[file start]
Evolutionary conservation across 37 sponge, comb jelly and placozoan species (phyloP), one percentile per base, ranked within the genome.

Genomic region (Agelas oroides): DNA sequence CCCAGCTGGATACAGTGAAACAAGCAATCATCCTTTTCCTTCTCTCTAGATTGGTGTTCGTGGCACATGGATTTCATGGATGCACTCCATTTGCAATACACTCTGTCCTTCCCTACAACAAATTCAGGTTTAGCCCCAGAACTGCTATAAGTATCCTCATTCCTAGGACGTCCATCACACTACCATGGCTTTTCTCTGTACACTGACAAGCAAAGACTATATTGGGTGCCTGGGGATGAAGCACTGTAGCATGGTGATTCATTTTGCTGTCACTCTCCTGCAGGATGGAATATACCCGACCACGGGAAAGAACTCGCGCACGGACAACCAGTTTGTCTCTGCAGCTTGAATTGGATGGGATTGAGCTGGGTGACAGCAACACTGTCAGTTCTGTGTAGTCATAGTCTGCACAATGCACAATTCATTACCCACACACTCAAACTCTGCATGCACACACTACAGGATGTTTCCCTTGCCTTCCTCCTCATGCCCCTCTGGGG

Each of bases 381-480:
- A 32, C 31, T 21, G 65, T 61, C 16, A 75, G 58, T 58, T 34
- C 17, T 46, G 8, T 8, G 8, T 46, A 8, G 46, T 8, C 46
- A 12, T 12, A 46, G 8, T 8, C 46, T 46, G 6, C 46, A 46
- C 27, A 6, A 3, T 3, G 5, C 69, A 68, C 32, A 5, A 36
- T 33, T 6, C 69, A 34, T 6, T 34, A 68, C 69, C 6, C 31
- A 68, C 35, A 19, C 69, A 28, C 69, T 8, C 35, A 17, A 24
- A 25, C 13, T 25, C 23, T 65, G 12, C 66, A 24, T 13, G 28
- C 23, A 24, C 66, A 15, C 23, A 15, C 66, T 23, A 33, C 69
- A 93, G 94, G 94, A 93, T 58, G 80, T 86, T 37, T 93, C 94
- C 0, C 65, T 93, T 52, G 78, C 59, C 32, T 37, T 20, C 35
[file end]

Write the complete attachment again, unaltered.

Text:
Evolutionary conservation across 37 sponge, comb jelly and placozoan species (phyloP), one percentile per base, ranked within the genome.

Genomic region (Agelas oroides): DNA sequence CCCAGCTGGATACAGTGAAACAAGCAATCATCCTTTTCCTTCTCTCTAGATTGGTGTTCGTGGCACATGGATTTCATGGATGCACTCCATTTGCAATACACTCTGTCCTTCCCTACAACAAATTCAGGTTTAGCCCCAGAACTGCTATAAGTATCCTCATTCCTAGGACGTCCATCACACTACCATGGCTTTTCTCTGTACACTGACAAGCAAAGACTATATTGGGTGCCTGGGGATGAAGCACTGTAGCATGGTGATTCATTTTGCTGTCACTCTCCTGCAGGATGGAATATACCCGACCACGGGAAAGAACTCGCGCACGGACAACCAGTTTGTCTCTGCAGCTTGAATTGGATGGGATTGAGCTGGGTGACAGCAACACTGTCAGTTCTGTGTAGTCATAGTCTGCACAATGCACAATTCATTACCCACACACTCAAACTCTGCATGCACACACTACAGGATGTTTCCCTTGCCTTCCTCCTCATGCCCCTCTGGGG

Each of bases 381-480:
- A 32, C 31, T 21, G 65, T 61, C 16, A 75, G 58, T 58, T 34
- C 17, T 46, G 8, T 8, G 8, T 46, A 8, G 46, T 8, C 46
- A 12, T 12, A 46, G 8, T 8, C 46, T 46, G 6, C 46, A 46
- C 27, A 6, A 3, T 3, G 5, C 69, A 68, C 32, A 5, A 36
- T 33, T 6, C 69, A 34, T 6, T 34, A 68, C 69, C 6, C 31
- A 68, C 35, A 19, C 69, A 28, C 69, T 8, C 35, A 17, A 24
- A 25, C 13, T 25, C 23, T 65, G 12, C 66, A 24, T 13, G 28
- C 23, A 24, C 66, A 15, C 23, A 15, C 66, T 23, A 33, C 69
- A 93, G 94, G 94, A 93, T 58, G 80, T 86, T 37, T 93, C 94
- C 0, C 65, T 93, T 52, G 78, C 59, C 32, T 37, T 20, C 35